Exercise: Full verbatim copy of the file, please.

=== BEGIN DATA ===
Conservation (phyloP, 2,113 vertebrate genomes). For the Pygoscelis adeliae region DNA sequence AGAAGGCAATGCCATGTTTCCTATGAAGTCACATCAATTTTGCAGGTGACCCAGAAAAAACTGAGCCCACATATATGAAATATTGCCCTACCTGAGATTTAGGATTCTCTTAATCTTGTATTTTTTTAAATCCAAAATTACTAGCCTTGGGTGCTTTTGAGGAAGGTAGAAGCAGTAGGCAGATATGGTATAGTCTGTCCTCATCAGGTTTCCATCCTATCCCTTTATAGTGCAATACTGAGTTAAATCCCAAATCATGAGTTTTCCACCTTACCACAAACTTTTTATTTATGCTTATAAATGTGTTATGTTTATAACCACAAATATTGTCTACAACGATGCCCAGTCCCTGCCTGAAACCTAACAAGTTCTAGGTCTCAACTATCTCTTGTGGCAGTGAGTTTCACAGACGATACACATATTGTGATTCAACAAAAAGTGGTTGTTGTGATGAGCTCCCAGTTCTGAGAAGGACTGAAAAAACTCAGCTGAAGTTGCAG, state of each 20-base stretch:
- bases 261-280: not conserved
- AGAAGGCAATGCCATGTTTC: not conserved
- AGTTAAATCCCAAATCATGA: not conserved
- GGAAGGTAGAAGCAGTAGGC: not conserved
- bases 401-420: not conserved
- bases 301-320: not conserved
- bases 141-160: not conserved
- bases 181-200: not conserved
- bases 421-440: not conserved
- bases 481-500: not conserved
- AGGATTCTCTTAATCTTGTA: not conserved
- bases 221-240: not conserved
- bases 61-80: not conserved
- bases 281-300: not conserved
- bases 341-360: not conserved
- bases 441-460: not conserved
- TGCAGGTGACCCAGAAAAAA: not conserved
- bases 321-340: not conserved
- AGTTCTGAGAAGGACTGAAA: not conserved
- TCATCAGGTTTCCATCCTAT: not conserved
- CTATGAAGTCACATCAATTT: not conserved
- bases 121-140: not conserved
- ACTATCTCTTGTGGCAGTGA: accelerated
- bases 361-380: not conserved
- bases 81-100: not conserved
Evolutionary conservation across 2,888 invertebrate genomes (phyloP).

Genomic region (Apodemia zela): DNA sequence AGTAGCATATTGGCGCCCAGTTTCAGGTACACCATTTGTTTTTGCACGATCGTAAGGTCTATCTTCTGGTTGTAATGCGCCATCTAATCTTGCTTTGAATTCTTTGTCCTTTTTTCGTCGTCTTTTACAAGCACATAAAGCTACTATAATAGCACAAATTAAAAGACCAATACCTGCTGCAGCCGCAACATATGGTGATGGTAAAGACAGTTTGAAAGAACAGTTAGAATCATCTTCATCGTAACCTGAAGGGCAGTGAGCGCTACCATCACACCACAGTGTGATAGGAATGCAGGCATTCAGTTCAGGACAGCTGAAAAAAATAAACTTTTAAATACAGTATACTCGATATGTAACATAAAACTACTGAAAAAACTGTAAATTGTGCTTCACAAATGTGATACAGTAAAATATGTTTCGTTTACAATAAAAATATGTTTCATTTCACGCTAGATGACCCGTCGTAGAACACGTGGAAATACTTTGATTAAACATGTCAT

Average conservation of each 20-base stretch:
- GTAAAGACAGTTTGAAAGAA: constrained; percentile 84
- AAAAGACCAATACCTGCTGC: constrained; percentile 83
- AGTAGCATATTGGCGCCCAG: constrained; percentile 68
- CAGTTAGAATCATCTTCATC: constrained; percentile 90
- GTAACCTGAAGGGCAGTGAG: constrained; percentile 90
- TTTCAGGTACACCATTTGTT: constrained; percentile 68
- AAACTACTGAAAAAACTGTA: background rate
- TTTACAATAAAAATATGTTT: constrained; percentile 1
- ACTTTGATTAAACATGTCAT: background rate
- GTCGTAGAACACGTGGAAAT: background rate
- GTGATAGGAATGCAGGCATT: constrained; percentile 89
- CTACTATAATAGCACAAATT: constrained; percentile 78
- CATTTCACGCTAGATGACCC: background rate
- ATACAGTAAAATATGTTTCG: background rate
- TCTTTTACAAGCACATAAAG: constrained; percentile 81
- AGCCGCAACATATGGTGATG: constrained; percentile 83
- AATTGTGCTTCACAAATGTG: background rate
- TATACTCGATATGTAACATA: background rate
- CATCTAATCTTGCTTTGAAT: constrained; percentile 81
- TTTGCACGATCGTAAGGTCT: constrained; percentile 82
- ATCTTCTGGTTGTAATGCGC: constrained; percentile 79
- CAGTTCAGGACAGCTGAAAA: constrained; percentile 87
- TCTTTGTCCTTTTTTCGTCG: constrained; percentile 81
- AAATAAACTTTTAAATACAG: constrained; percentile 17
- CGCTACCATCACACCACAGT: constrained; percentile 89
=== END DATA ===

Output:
Conservation (phyloP, 2,113 vertebrate genomes). For the Pygoscelis adeliae region DNA sequence AGAAGGCAATGCCATGTTTCCTATGAAGTCACATCAATTTTGCAGGTGACCCAGAAAAAACTGAGCCCACATATATGAAATATTGCCCTACCTGAGATTTAGGATTCTCTTAATCTTGTATTTTTTTAAATCCAAAATTACTAGCCTTGGGTGCTTTTGAGGAAGGTAGAAGCAGTAGGCAGATATGGTATAGTCTGTCCTCATCAGGTTTCCATCCTATCCCTTTATAGTGCAATACTGAGTTAAATCCCAAATCATGAGTTTTCCACCTTACCACAAACTTTTTATTTATGCTTATAAATGTGTTATGTTTATAACCACAAATATTGTCTACAACGATGCCCAGTCCCTGCCTGAAACCTAACAAGTTCTAGGTCTCAACTATCTCTTGTGGCAGTGAGTTTCACAGACGATACACATATTGTGATTCAACAAAAAGTGGTTGTTGTGATGAGCTCCCAGTTCTGAGAAGGACTGAAAAAACTCAGCTGAAGTTGCAG, state of each 20-base stretch:
- bases 261-280: not conserved
- AGAAGGCAATGCCATGTTTC: not conserved
- AGTTAAATCCCAAATCATGA: not conserved
- GGAAGGTAGAAGCAGTAGGC: not conserved
- bases 401-420: not conserved
- bases 301-320: not conserved
- bases 141-160: not conserved
- bases 181-200: not conserved
- bases 421-440: not conserved
- bases 481-500: not conserved
- AGGATTCTCTTAATCTTGTA: not conserved
- bases 221-240: not conserved
- bases 61-80: not conserved
- bases 281-300: not conserved
- bases 341-360: not conserved
- bases 441-460: not conserved
- TGCAGGTGACCCAGAAAAAA: not conserved
- bases 321-340: not conserved
- AGTTCTGAGAAGGACTGAAA: not conserved
- TCATCAGGTTTCCATCCTAT: not conserved
- CTATGAAGTCACATCAATTT: not conserved
- bases 121-140: not conserved
- ACTATCTCTTGTGGCAGTGA: accelerated
- bases 361-380: not conserved
- bases 81-100: not conserved
Evolutionary conservation across 2,888 invertebrate genomes (phyloP).

Genomic region (Apodemia zela): DNA sequence AGTAGCATATTGGCGCCCAGTTTCAGGTACACCATTTGTTTTTGCACGATCGTAAGGTCTATCTTCTGGTTGTAATGCGCCATCTAATCTTGCTTTGAATTCTTTGTCCTTTTTTCGTCGTCTTTTACAAGCACATAAAGCTACTATAATAGCACAAATTAAAAGACCAATACCTGCTGCAGCCGCAACATATGGTGATGGTAAAGACAGTTTGAAAGAACAGTTAGAATCATCTTCATCGTAACCTGAAGGGCAGTGAGCGCTACCATCACACCACAGTGTGATAGGAATGCAGGCATTCAGTTCAGGACAGCTGAAAAAAATAAACTTTTAAATACAGTATACTCGATATGTAACATAAAACTACTGAAAAAACTGTAAATTGTGCTTCACAAATGTGATACAGTAAAATATGTTTCGTTTACAATAAAAATATGTTTCATTTCACGCTAGATGACCCGTCGTAGAACACGTGGAAATACTTTGATTAAACATGTCAT

Average conservation of each 20-base stretch:
- GTAAAGACAGTTTGAAAGAA: constrained; percentile 84
- AAAAGACCAATACCTGCTGC: constrained; percentile 83
- AGTAGCATATTGGCGCCCAG: constrained; percentile 68
- CAGTTAGAATCATCTTCATC: constrained; percentile 90
- GTAACCTGAAGGGCAGTGAG: constrained; percentile 90
- TTTCAGGTACACCATTTGTT: constrained; percentile 68
- AAACTACTGAAAAAACTGTA: background rate
- TTTACAATAAAAATATGTTT: constrained; percentile 1
- ACTTTGATTAAACATGTCAT: background rate
- GTCGTAGAACACGTGGAAAT: background rate
- GTGATAGGAATGCAGGCATT: constrained; percentile 89
- CTACTATAATAGCACAAATT: constrained; percentile 78
- CATTTCACGCTAGATGACCC: background rate
- ATACAGTAAAATATGTTTCG: background rate
- TCTTTTACAAGCACATAAAG: constrained; percentile 81
- AGCCGCAACATATGGTGATG: constrained; percentile 83
- AATTGTGCTTCACAAATGTG: background rate
- TATACTCGATATGTAACATA: background rate
- CATCTAATCTTGCTTTGAAT: constrained; percentile 81
- TTTGCACGATCGTAAGGTCT: constrained; percentile 82
- ATCTTCTGGTTGTAATGCGC: constrained; percentile 79
- CAGTTCAGGACAGCTGAAAA: constrained; percentile 87
- TCTTTGTCCTTTTTTCGTCG: constrained; percentile 81
- AAATAAACTTTTAAATACAG: constrained; percentile 17
- CGCTACCATCACACCACAGT: constrained; percentile 89